He grunted. There was a flurry of excitement in the media contingent. The sunlight caught a sweep of smooth blonde hair. Bourke watched Carol Ashton stride gracefully through the crowd, nodding recognition to reporters, but never breaking step. They’d worked together for years and he respected her, both as a friend and as a colleague, but sometimes, seeing her approaching like this, her cool beauty took him by surprise. She looked purposeful, determined, professional—all the things he knew her to be—but he also knew her well enough to see the anger in the tightness of her jaw and the line of her mouth.
Carol made a face as she came up to them. “You could have warned me about the media blitz.”
Liz Carey grinned. “Thought you’d be used to it, being as you’re so notorious.”
Carol’s eyes narrowed as she looked up at the house. “Thanks to Agar. Has he made an appearance?”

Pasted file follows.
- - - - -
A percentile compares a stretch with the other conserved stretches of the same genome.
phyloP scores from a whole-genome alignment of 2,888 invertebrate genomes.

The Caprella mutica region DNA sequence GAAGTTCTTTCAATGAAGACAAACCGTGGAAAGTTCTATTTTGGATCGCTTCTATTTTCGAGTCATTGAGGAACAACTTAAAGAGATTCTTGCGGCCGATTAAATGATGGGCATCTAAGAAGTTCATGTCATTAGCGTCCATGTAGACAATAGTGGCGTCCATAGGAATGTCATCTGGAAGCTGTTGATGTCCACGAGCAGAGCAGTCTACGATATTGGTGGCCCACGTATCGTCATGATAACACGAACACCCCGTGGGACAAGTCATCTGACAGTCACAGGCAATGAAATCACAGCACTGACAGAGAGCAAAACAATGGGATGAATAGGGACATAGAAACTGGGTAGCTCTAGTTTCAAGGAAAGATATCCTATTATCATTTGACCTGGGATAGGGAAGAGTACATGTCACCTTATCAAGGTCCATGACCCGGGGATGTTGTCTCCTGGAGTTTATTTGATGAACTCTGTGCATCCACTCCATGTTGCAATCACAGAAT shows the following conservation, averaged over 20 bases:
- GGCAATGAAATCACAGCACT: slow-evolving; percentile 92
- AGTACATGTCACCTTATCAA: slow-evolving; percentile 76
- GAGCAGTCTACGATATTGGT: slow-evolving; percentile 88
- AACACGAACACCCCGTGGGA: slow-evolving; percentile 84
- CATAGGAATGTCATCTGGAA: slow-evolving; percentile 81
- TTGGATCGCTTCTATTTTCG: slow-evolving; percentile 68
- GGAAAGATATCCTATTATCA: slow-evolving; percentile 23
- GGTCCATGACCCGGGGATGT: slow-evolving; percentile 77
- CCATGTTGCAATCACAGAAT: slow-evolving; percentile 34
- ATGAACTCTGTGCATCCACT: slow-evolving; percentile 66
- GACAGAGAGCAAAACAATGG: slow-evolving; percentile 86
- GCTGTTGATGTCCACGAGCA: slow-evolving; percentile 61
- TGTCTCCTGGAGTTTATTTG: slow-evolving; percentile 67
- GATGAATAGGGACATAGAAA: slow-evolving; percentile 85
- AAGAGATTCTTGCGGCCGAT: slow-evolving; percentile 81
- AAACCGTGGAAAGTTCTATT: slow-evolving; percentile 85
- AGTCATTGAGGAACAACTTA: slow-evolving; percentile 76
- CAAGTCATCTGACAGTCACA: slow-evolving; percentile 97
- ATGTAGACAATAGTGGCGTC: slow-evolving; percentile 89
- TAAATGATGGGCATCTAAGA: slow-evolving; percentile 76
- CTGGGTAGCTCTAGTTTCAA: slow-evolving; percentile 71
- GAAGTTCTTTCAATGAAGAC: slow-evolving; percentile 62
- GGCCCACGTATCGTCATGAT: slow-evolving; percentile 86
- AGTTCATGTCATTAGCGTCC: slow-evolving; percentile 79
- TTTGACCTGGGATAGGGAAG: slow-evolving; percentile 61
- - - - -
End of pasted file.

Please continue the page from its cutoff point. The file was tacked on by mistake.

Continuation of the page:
“Not yet,” said Bourke. “Thought I’d leave him to you.”
“Thanks a lot.” Carol switched her attention to the carefully arranged bodies on the grass.
Liz Carey gestured widely. “Artistic arrangement, eh? I was sure you’d like to see the stiffs before we moved them.”
“They were found like this?”
“Absolutely. And no one’s moved them, at least since the sprinkler system came on sometime during the night. The grass underneath each body is comparatively dry.”
Bourke shook his head. “Not a thing. Someone’s cleaned out their pockets.”
“Any of the neighbors hear or see anything?”
“I’ve got a team door-knocking both sides of the street,” said Bourke, “but so far nothing. And Anne Newsome’s at the local cop shop getting a statement from the guy who discovered the bodies, but I don’t think he’s going to be much help.”